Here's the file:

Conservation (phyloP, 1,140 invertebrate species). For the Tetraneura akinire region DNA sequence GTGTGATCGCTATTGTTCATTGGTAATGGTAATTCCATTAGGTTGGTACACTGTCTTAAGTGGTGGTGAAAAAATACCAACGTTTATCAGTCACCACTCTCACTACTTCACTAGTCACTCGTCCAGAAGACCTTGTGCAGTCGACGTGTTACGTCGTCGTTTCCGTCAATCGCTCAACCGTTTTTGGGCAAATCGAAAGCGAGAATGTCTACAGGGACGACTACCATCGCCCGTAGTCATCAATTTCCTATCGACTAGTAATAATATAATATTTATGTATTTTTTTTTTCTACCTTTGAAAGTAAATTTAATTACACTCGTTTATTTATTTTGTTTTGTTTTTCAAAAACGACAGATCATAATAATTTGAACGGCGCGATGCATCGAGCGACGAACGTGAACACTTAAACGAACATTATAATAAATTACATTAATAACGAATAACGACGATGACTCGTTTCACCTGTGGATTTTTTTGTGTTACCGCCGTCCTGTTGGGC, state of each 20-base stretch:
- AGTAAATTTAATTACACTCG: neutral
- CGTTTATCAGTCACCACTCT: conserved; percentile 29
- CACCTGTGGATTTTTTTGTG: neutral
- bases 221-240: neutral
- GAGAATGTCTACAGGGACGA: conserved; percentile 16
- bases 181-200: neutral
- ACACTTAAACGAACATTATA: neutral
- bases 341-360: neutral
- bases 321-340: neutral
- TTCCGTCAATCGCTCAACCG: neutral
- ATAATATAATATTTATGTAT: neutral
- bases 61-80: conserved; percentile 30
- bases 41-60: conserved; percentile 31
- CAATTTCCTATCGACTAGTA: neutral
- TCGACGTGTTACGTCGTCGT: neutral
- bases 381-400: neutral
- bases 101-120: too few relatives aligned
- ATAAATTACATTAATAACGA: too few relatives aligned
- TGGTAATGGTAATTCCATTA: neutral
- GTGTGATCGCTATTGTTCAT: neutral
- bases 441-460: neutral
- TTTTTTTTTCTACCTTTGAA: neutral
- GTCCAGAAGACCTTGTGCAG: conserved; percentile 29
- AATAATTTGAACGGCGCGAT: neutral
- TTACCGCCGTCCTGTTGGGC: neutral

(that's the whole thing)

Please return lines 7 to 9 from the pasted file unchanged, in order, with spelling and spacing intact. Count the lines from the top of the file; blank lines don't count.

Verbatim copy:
- bases 181-200: neutral
- ACACTTAAACGAACATTATA: neutral
- bases 341-360: neutral